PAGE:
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Bruce Wayne’s favourite toy comes equipped with any number of features that are unlikely to appear on consumer vehicles. Flame throwers, anyone?
That being said, the Batmobile has been known to come equipped with autonomous driving features, as seen in the 1989 Batman film. Yes, almost thirty years ago Batman was making use of a driverless vehicle, and yes, he again proved why he is so much cooler than us.
The above clip shows Batman issuing voice instructions to the Batmobile, before making his escape as the vehicle causes a distraction. While this may seem far fetched, Rolls Royce has recently developed a voice-activated autonomous vehicle which looks suspiciously like the Batmobile.
The car’s A.I. is named Eleanor, though I’m sure that if you had Bruce Wayne’s deep pockets, you could rechristen it Alfred.
Total Recall’s deeply annoying Johnny Cab is an autonomous mode of public transport, with a living taxi driver replaced with a robot named, you guessed it, Johnny.
Again, the hilariously irritating form of A.I. here is voice activated, with Arnie bellowing instructions that it cannot follow, proving that Johnny Cab is a far less suitable vehicle for getaway driving than the Batmobile. As a result, Arnie proceeds to rip the poor robot driver out of his seat and steer the car himself.
Total Recall’s grasp on realism is questionable at best (it includes Arnie disguised as a woman), and its portrayal of driverless vehicles is similarly…interesting. Yet, self-driving taxis are close to reality, with Uber rolling out autonomous cabs in the near future. With this in mind, it’s safe to assume that Johnny Cab would receive a one-star rating.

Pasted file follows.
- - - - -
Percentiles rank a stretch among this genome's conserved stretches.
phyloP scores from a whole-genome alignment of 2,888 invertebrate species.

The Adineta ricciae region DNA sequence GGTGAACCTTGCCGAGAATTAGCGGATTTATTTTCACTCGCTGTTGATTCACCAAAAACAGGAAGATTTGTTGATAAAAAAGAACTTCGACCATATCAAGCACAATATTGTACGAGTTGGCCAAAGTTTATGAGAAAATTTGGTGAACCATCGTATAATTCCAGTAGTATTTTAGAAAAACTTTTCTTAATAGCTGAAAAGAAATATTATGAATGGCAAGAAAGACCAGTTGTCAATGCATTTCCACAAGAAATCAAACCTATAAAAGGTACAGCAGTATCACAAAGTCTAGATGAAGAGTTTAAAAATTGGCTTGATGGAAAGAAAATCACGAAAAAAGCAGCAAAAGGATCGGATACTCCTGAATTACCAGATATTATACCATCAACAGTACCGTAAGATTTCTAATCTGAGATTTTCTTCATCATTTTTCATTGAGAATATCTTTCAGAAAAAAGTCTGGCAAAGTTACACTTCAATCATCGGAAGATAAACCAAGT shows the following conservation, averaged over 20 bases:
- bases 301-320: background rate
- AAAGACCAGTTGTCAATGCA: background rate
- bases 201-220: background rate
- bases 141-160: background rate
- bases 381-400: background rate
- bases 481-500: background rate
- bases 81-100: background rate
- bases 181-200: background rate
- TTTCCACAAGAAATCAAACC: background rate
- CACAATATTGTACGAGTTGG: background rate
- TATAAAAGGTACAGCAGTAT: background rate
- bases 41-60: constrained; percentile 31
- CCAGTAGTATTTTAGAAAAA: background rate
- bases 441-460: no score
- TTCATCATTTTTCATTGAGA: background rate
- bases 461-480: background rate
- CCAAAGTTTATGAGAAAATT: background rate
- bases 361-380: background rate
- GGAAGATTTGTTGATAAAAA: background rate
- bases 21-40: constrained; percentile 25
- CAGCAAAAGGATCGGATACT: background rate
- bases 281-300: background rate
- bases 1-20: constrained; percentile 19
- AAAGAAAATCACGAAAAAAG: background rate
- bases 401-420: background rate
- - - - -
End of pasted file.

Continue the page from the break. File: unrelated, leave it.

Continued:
The autonomous cars here run on a road network that appears both ruthlessly efficient and absolutely terrifying. Running on surfaces at every angle, the driverless vehicles in Minority Report again offer voice assistance, and move seamlessly in and out of hugely congested traffic.
What’s portrayed in Minority Report may be a long way away (and frankly, the film can keep the vertical roads), yet some aspects are blurring the lines between science fiction and reality. Only recently, we spoke of the positive impact that autonomous cars may have on traffic flow. Just don’t let Tom Cruise near them.
Demolition Man is surprisingly prescient, predicting video calling, tablets, and autonomous vehicles. Not bad for a film which mostly features Sylvester Stallone and Wesley Snipes kicking each other in the face.
The cars in Demolition Man can either be self-driven (helpful during a car chase), or turned to Auto Mode, with yet another instance of voice-controlled autonomous vehicles appearing on the list.
It appears that, regardless of decade, voice-commands are the pop culture go-to for ‘advanced technology’, and yet again prove that Demolition Man was ahead of its time.
A great deal more sinister than the previous entrants on this list, Christine is the brainchild of Stephen King and is both driverless and murderous.
The car, a 1958 Plymouth Fury, is able to regenerate itself (a feature that is shockingly unavailable in current autonomous cars), and is able to drive itself without instruction to the location of the bullies who are tormenting its driver.
What happens next is not the for faint of heart, though Christine’s navigational skills are impressive. The car is possessed by the evil spirit of its previous owner, though I’d imagine it would be better adjusted if it was powered by HERE.
What’s your favourite example of autonomous cars in pop culture? If it’s Knight Rider, check out our in-depth look at KITT.